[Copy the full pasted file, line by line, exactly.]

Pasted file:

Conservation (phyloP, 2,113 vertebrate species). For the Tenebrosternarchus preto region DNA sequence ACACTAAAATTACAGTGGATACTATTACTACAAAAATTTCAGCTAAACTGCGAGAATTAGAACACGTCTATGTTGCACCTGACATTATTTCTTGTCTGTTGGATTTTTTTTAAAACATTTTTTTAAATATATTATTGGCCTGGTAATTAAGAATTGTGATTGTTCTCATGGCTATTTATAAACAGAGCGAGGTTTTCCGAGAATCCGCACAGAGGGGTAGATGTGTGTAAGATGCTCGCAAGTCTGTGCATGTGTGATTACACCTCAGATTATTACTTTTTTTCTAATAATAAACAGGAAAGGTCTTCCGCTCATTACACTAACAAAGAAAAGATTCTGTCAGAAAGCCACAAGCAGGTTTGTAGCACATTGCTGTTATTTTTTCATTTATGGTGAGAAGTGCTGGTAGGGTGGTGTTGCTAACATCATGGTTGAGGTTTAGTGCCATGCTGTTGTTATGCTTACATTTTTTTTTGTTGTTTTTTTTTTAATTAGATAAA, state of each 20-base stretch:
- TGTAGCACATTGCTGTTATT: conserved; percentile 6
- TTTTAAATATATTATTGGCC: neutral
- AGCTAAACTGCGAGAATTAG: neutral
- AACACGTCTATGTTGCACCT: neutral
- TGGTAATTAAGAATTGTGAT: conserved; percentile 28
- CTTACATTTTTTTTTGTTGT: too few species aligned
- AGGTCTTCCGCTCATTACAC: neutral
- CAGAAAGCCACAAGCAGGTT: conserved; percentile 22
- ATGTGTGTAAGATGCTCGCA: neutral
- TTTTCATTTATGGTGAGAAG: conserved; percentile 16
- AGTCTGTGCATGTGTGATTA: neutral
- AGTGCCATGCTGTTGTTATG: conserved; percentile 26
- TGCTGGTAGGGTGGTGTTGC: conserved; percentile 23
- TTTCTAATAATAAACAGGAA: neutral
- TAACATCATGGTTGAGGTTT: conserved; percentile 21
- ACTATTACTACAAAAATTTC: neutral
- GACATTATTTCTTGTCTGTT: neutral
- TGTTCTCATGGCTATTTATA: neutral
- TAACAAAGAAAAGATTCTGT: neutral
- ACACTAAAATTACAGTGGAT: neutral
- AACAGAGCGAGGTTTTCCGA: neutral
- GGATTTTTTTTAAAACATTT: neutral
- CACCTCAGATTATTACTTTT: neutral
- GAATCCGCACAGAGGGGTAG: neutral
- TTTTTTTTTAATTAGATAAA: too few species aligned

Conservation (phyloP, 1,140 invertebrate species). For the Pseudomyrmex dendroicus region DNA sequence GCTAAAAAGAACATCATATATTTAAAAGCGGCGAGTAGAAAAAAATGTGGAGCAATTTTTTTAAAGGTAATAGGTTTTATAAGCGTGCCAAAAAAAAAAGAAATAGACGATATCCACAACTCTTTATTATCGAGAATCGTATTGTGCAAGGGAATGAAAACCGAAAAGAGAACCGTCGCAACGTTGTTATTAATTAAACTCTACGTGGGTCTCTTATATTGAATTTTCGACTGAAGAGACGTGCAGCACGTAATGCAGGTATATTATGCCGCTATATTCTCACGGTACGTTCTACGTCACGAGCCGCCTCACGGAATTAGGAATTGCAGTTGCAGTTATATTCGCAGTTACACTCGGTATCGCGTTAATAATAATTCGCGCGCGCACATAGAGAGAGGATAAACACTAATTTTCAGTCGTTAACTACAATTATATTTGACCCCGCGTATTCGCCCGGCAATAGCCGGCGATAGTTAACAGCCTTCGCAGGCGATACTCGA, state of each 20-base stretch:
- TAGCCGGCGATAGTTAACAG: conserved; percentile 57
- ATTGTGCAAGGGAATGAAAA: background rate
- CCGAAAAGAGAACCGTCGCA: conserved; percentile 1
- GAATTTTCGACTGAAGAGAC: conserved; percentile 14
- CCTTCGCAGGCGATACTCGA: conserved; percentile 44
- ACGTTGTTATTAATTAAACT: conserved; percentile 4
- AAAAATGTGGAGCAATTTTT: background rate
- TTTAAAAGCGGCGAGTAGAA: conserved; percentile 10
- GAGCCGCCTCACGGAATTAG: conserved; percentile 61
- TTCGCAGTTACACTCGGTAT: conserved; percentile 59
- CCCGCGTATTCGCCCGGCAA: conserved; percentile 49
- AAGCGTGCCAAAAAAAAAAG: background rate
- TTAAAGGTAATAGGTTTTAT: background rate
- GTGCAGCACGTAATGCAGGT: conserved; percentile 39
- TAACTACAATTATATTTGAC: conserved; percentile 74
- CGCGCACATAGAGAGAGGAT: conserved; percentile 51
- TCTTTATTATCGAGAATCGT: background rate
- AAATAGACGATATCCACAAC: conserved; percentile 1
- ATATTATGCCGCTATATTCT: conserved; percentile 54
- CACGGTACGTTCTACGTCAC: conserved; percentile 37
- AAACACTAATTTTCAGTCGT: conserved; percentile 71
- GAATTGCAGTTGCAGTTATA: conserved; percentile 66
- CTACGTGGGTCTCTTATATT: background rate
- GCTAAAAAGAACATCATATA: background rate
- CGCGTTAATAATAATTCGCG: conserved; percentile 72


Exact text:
Conservation (phyloP, 2,113 vertebrate species). For the Tenebrosternarchus preto region DNA sequence ACACTAAAATTACAGTGGATACTATTACTACAAAAATTTCAGCTAAACTGCGAGAATTAGAACACGTCTATGTTGCACCTGACATTATTTCTTGTCTGTTGGATTTTTTTTAAAACATTTTTTTAAATATATTATTGGCCTGGTAATTAAGAATTGTGATTGTTCTCATGGCTATTTATAAACAGAGCGAGGTTTTCCGAGAATCCGCACAGAGGGGTAGATGTGTGTAAGATGCTCGCAAGTCTGTGCATGTGTGATTACACCTCAGATTATTACTTTTTTTCTAATAATAAACAGGAAAGGTCTTCCGCTCATTACACTAACAAAGAAAAGATTCTGTCAGAAAGCCACAAGCAGGTTTGTAGCACATTGCTGTTATTTTTTCATTTATGGTGAGAAGTGCTGGTAGGGTGGTGTTGCTAACATCATGGTTGAGGTTTAGTGCCATGCTGTTGTTATGCTTACATTTTTTTTTGTTGTTTTTTTTTTAATTAGATAAA, state of each 20-base stretch:
- TGTAGCACATTGCTGTTATT: conserved; percentile 6
- TTTTAAATATATTATTGGCC: neutral
- AGCTAAACTGCGAGAATTAG: neutral
- AACACGTCTATGTTGCACCT: neutral
- TGGTAATTAAGAATTGTGAT: conserved; percentile 28
- CTTACATTTTTTTTTGTTGT: too few species aligned
- AGGTCTTCCGCTCATTACAC: neutral
- CAGAAAGCCACAAGCAGGTT: conserved; percentile 22
- ATGTGTGTAAGATGCTCGCA: neutral
- TTTTCATTTATGGTGAGAAG: conserved; percentile 16
- AGTCTGTGCATGTGTGATTA: neutral
- AGTGCCATGCTGTTGTTATG: conserved; percentile 26
- TGCTGGTAGGGTGGTGTTGC: conserved; percentile 23
- TTTCTAATAATAAACAGGAA: neutral
- TAACATCATGGTTGAGGTTT: conserved; percentile 21
- ACTATTACTACAAAAATTTC: neutral
- GACATTATTTCTTGTCTGTT: neutral
- TGTTCTCATGGCTATTTATA: neutral
- TAACAAAGAAAAGATTCTGT: neutral
- ACACTAAAATTACAGTGGAT: neutral
- AACAGAGCGAGGTTTTCCGA: neutral
- GGATTTTTTTTAAAACATTT: neutral
- CACCTCAGATTATTACTTTT: neutral
- GAATCCGCACAGAGGGGTAG: neutral
- TTTTTTTTTAATTAGATAAA: too few species aligned

Conservation (phyloP, 1,140 invertebrate species). For the Pseudomyrmex dendroicus region DNA sequence GCTAAAAAGAACATCATATATTTAAAAGCGGCGAGTAGAAAAAAATGTGGAGCAATTTTTTTAAAGGTAATAGGTTTTATAAGCGTGCCAAAAAAAAAAGAAATAGACGATATCCACAACTCTTTATTATCGAGAATCGTATTGTGCAAGGGAATGAAAACCGAAAAGAGAACCGTCGCAACGTTGTTATTAATTAAACTCTACGTGGGTCTCTTATATTGAATTTTCGACTGAAGAGACGTGCAGCACGTAATGCAGGTATATTATGCCGCTATATTCTCACGGTACGTTCTACGTCACGAGCCGCCTCACGGAATTAGGAATTGCAGTTGCAGTTATATTCGCAGTTACACTCGGTATCGCGTTAATAATAATTCGCGCGCGCACATAGAGAGAGGATAAACACTAATTTTCAGTCGTTAACTACAATTATATTTGACCCCGCGTATTCGCCCGGCAATAGCCGGCGATAGTTAACAGCCTTCGCAGGCGATACTCGA, state of each 20-base stretch:
- TAGCCGGCGATAGTTAACAG: conserved; percentile 57
- ATTGTGCAAGGGAATGAAAA: background rate
- CCGAAAAGAGAACCGTCGCA: conserved; percentile 1
- GAATTTTCGACTGAAGAGAC: conserved; percentile 14
- CCTTCGCAGGCGATACTCGA: conserved; percentile 44
- ACGTTGTTATTAATTAAACT: conserved; percentile 4
- AAAAATGTGGAGCAATTTTT: background rate
- TTTAAAAGCGGCGAGTAGAA: conserved; percentile 10
- GAGCCGCCTCACGGAATTAG: conserved; percentile 61
- TTCGCAGTTACACTCGGTAT: conserved; percentile 59
- CCCGCGTATTCGCCCGGCAA: conserved; percentile 49
- AAGCGTGCCAAAAAAAAAAG: background rate
- TTAAAGGTAATAGGTTTTAT: background rate
- GTGCAGCACGTAATGCAGGT: conserved; percentile 39
- TAACTACAATTATATTTGAC: conserved; percentile 74
- CGCGCACATAGAGAGAGGAT: conserved; percentile 51
- TCTTTATTATCGAGAATCGT: background rate
- AAATAGACGATATCCACAAC: conserved; percentile 1
- ATATTATGCCGCTATATTCT: conserved; percentile 54
- CACGGTACGTTCTACGTCAC: conserved; percentile 37
- AAACACTAATTTTCAGTCGT: conserved; percentile 71
- GAATTGCAGTTGCAGTTATA: conserved; percentile 66
- CTACGTGGGTCTCTTATATT: background rate
- GCTAAAAAGAACATCATATA: background rate
- CGCGTTAATAATAATTCGCG: conserved; percentile 72